"Gamma-ray bursts (GRBs) are cosmic, stellar explosions, that emit a typical amount of energy of 10^51 erg in gamma-rays on short time scales of 0.1 to 100 seconds. The prompt emission in gamma-rays is followed by a longer-lasting afterglow, which can be detected in all wavelength ranges from radio, optical, to X- and gamma-rays up to several days after the explosion. The large energy release and high luminosity of GRBs and their afterglows make them ideal probes for studying the early Universe and the cosmic evolution. Furthermore, GRBs are linked to the death of massive stars, and hence to star formation in the very early evolution of the Universe. GRBs light up distant galaxies undergoing a process of star formation, which would remain undetected otherwise.
The main aim of this proposal is to provide training for the applicant via cutting edge research in one of the most exciting and active fields in astronomy at a world leading institute, the Dark Cosmology Centre at the Niels Bohr Institute, University of Copenhagen.
The proposal is based on three training and research aims. One of the major science aspects is to work and be trained on optical afterglow spectroscopy with the newly commissioned X-shooter instrument at the VLT. An X-shooter spectrum of a GRB afterglow is a powerful diagnostic of the chemical conditions in the local environment and the interstellar material of the host galaxies of GRBs. The second aspect is based on multi-wavelength studies of GRB afterglows using ground- and space-based observatories. The aim is to constrain the dust content and the total metal column density along the line of sight towards the burst. The third aspect are investigations about the population of GRB host galaxies.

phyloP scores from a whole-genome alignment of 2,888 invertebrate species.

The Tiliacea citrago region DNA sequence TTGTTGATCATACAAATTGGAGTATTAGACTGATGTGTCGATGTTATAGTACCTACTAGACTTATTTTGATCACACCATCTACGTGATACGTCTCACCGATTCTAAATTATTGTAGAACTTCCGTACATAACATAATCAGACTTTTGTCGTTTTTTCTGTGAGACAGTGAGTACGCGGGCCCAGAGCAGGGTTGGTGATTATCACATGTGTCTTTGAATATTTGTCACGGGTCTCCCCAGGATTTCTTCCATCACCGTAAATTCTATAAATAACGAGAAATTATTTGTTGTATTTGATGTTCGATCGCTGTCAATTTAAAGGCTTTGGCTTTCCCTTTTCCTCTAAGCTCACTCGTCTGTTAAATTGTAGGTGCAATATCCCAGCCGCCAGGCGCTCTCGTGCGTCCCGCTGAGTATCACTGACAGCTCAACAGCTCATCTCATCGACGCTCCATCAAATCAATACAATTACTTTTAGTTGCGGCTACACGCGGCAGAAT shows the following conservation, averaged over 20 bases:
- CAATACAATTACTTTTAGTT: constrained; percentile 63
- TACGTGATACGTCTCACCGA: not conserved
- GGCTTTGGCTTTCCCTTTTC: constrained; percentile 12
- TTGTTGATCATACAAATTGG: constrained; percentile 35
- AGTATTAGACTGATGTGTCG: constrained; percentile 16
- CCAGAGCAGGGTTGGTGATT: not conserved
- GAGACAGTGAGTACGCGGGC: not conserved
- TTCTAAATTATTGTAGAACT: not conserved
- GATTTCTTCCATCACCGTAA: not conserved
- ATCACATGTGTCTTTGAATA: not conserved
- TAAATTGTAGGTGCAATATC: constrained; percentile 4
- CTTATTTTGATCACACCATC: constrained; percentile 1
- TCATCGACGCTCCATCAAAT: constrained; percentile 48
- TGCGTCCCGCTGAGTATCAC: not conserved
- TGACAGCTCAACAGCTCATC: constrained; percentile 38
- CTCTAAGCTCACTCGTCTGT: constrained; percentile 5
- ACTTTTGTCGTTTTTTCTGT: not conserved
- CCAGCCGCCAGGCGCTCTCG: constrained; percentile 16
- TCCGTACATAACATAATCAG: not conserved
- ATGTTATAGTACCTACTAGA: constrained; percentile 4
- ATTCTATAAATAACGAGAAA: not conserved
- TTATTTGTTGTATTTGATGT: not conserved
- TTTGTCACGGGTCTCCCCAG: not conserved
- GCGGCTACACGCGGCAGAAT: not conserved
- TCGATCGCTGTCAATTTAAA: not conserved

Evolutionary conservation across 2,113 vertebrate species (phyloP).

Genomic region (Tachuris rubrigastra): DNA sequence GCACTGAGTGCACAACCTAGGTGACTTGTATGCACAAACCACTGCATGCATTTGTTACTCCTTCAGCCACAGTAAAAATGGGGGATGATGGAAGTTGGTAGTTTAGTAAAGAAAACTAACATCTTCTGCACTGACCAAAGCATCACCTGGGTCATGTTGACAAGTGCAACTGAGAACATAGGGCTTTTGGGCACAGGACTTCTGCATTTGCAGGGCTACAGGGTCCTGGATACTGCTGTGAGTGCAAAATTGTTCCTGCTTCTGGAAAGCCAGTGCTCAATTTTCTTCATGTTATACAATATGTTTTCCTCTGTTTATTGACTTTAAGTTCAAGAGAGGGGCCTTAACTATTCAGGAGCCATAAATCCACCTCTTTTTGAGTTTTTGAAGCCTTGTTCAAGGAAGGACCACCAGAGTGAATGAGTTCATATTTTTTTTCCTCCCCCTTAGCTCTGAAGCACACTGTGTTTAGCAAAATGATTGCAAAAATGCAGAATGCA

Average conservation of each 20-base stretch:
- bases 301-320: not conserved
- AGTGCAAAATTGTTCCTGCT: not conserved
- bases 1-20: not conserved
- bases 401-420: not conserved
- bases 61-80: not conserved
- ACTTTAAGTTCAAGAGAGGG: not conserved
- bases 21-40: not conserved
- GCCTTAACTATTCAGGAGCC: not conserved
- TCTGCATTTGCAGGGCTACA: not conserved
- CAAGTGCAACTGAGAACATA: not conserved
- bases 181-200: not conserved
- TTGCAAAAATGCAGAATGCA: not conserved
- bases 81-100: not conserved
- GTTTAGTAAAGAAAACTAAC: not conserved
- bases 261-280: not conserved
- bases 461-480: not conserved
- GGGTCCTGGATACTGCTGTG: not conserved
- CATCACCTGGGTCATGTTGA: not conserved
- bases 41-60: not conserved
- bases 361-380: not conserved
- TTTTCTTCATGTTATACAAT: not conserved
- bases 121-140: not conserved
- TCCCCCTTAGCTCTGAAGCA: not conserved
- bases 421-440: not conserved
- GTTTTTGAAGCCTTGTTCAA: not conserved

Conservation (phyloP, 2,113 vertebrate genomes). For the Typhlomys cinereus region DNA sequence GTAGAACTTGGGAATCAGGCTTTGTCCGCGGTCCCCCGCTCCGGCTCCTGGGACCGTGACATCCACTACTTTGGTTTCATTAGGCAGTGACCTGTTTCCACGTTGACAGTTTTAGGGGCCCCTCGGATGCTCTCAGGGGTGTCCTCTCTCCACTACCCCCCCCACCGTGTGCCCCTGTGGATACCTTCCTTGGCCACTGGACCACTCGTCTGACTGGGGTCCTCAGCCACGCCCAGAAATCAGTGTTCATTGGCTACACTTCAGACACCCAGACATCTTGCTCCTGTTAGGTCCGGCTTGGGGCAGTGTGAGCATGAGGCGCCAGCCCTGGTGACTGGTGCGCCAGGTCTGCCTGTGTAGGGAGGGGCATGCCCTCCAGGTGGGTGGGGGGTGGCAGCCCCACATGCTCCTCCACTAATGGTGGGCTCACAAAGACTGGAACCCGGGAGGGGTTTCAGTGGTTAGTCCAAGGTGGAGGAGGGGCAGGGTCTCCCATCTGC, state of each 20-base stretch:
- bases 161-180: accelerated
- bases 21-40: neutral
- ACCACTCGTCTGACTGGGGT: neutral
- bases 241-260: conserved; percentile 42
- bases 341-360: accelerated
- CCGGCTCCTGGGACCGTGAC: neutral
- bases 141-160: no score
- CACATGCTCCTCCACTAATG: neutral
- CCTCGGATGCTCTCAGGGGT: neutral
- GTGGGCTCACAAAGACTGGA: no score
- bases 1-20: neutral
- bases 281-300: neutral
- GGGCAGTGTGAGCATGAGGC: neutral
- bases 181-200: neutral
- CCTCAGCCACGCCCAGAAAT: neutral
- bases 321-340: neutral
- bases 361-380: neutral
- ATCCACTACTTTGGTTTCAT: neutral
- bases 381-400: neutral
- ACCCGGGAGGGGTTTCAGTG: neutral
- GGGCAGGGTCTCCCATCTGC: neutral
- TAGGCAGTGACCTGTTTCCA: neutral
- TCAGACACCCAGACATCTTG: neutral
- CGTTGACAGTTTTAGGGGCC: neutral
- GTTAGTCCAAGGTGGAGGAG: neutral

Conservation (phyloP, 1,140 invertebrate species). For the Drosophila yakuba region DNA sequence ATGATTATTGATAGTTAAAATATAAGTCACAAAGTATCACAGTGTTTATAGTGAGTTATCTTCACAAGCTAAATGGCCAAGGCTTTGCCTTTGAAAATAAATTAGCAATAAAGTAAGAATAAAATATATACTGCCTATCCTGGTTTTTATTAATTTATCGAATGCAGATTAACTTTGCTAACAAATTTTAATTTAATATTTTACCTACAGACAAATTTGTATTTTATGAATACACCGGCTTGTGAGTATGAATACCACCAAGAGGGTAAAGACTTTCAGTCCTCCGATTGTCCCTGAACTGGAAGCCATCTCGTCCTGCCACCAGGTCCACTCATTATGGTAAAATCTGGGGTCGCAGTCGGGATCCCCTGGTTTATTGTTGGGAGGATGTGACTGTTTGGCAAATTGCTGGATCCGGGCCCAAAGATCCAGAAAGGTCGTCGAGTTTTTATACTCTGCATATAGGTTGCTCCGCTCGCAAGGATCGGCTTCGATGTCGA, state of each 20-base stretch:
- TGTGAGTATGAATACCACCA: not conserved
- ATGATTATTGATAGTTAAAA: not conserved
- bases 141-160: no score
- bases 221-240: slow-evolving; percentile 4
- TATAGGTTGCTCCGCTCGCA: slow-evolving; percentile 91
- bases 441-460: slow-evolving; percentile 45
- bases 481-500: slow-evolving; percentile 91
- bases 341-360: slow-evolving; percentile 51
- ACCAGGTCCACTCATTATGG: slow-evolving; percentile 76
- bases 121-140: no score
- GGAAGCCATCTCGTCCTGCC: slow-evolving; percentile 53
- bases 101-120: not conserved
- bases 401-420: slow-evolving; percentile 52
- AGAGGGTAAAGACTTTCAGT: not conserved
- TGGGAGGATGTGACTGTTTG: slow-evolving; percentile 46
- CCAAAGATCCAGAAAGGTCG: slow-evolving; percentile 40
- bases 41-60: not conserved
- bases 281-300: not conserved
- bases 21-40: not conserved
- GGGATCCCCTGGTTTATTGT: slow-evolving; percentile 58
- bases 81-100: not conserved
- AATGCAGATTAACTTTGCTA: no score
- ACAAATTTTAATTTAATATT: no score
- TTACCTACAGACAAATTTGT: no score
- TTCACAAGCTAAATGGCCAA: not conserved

The proposed project can constrain properties of low-mass, star-forming galaxies in the early Universe, which are the most common galaxies but difficult to find with different strategies; a GRB pinpoints their location."
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